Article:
Amid Glut, Liquor Licenses Still Sought

South Brooklyn Pizza outsideIan Duncan A passerby inspects South Brooklyn Pizza’s liquor license notice. Despite the hurdles of entering a thoroughly saturated market, owners of bars and restaurants are still flocking to the East Village – and filing applications for liquor licenses.

This weekend, the Post reported what we all kind of knew anyway. The East Village has more places to buy booze than any other neighborhood in the city: 474 in the 10003 zip code by their count. Cue mass eye-rolling in the blogosphere at the non-news.

Concerned by the profusion of bars, Community Board 3 and the authority have started to toughen up. Last month, the board narrowly voted down a liquor license application for a Mexican restaurant run by Two Boots Pizza owner Phil Hartman and music promoter Todd Patrick.

The reason for the proliferation of bars hinges on zoning technicalities and what critics say was the State Liquor Authority’s past trigger-happy attitude to handing out licenses.

That created momentum and now entrepreneurs are desperate to get a foothold in the neighborhood, despite the obstacles. Next Monday, 33 businesses will put their case for new or expanded licenses to the community board.

In a bold step, the owners of South Brooklyn Pizza labeled the community board “infamous” and urged their customers to sign a petition supporting their application. EV Grieve noted the claim, trigging much rumbling from the blog’s commenters.

South Brooklyn Pizza insideIan Duncan The owners of South Brooklyn Pizza are urging their customers to sign a petition supporting their application for a liquor license.

The chain, owned by real-estate investor Jim McGown and managed by Ruben Alvan operates a store and pub in Carroll Gardens and bought an empty store next to its First Avenue location last fall. The East Village location opened last year, and failed to get a full liquor license. Now the owners are applying to sell wine and beer at the space next door.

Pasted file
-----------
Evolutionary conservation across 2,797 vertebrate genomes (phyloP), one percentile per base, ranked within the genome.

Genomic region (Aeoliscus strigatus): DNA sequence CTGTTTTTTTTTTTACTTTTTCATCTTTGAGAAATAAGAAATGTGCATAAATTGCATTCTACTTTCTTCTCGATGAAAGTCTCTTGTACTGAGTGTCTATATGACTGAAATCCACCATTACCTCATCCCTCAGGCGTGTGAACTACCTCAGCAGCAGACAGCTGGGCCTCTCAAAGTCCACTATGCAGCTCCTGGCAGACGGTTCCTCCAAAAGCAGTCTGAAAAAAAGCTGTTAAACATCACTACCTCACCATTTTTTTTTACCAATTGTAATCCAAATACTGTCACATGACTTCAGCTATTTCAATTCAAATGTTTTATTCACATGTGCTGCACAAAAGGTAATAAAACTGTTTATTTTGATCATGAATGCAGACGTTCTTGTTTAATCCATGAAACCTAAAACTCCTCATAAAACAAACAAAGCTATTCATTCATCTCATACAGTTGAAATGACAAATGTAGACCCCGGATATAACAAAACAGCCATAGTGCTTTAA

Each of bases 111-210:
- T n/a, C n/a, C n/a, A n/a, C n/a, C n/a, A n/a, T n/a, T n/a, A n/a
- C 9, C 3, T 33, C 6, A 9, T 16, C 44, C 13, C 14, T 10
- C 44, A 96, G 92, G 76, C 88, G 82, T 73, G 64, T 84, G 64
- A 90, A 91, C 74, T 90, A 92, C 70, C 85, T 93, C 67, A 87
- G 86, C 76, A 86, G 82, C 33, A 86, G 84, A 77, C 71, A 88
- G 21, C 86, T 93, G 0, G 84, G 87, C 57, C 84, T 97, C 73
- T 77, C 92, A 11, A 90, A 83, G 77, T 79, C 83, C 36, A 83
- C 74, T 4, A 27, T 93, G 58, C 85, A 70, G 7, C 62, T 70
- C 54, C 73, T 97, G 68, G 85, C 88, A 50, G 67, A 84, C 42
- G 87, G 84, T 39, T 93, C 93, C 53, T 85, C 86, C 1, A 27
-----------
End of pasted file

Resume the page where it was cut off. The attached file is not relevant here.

“Everybody wants to be in the East Village if they have the opportunity,” Mr. Alvan said. “It’s a hot spot.”

But, he admitted, he did not think it would so difficult to get a license. Mr. Alvan hopes that if the board grants a wine and beer license he can “earn his keep” in the neighborhood. Mr. Alvan said he has 2,000 names in support of the application, but that number could not be verified. “We just want to be part of the community,” he said.

Mr. Alvan said that the Carroll Garden’s store attracted some attention after it hosted a party for the Brooklyn neighborhood’s gay community. The party approach is not one that they plan to take any longer, Mr. Alvan said. Documents filed with the community board show the owners have no plans to use outside space at the store and will only play music at background level.

Ariel Palitz, a member of the Community Board 3 licensing committee and herself a bar owner described the East Village as “a destination for coolness.” But because of the already high number of bars in the neighborhood, she added that owners need to be prepared and have community support when applying for a license. Ms. Palitz emphasized that she was speaking in a personal capacity, not in her position as a board member.

The density of bars also means that owners are facing increasing competition. In the lingering aftermath of the financial crisis, some owners are still struggling. Richard Dee, who has owned Company Bar on East 10th Street at First Avenue for eight years, said in an effort to drum up business he has resorted to giving away a free drink to every college student who comes through the door.

“It is harder to fill your bar because there’s so many choices,” Ms. Palitz said, “but it’s not impossible.”

Join the conversation: Should more be done to stem the proliferation of bars?